This article is worth a read. Based on interviews with researchers at Microsoft, it examines the role that interruptions play in computer UI design. In short, computers as they are today do not have a way to determine if you are busy or not when they decide to interrupt you, or let others interrupt you. Researchers are trying to learn as much as they can about how we work so they can address this problem.
The theme is a relatively old one. These days, we are always dealing with a deluge of information. Now, rather than just efficiently displaying it to us, its also necessary to determine if it's the right time to notify us about it.
On the other side of the coin, I think that computers should do what they are told to do rather than try and make decisions for us. This area of study walks that line. I can envision numerous problems that will not likely be accounted for in the first generation of computers designed to anticipate our work habits.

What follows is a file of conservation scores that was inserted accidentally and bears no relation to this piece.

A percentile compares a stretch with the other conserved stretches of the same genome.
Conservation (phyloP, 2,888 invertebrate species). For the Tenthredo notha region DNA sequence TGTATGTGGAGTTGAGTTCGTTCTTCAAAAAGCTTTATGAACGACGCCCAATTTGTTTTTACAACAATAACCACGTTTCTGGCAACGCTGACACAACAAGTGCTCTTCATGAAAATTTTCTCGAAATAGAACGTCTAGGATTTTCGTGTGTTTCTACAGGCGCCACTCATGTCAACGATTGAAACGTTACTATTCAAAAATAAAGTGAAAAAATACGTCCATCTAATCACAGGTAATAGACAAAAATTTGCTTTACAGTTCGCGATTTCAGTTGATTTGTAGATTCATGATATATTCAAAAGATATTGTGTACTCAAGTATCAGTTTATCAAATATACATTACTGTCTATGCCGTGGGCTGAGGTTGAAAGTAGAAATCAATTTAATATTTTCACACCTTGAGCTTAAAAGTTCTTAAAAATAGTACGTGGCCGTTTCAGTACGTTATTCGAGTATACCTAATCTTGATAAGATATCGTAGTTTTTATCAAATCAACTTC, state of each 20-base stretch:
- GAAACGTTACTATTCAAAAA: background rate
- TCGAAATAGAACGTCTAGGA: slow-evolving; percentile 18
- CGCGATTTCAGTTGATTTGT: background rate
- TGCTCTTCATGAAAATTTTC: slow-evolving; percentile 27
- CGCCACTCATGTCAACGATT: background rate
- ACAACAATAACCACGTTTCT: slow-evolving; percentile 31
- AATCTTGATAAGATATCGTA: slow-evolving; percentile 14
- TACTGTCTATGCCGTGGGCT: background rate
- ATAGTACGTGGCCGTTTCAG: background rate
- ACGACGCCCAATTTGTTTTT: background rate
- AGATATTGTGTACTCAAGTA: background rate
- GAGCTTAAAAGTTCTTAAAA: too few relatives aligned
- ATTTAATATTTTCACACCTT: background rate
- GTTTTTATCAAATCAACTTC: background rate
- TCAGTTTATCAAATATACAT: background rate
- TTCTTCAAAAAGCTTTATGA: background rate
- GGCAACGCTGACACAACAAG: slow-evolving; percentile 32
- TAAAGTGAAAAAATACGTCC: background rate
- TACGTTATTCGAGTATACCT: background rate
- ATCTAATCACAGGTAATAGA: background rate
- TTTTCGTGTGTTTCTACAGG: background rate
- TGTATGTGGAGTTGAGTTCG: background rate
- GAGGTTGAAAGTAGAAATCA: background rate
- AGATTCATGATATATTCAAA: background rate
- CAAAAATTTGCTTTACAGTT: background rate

A good first step may be something as simple as "smart status" for Instant Messaging. There are time when I really don't want to be bothered with messages at all. Other times, I'd like them to be displayed, but not in the forefront of my desktop. In other cases, some discussions take place over hours with messages every several minutes, instead of a traditional dialogue. In all these situations, my status is simply "available". Idle and Away only appearing when I'm not actually active at my terminal. Just addressing this issue with IM would both make IM more useful, and milk more productivity out of people.
Meet the Life Hackers - New York Times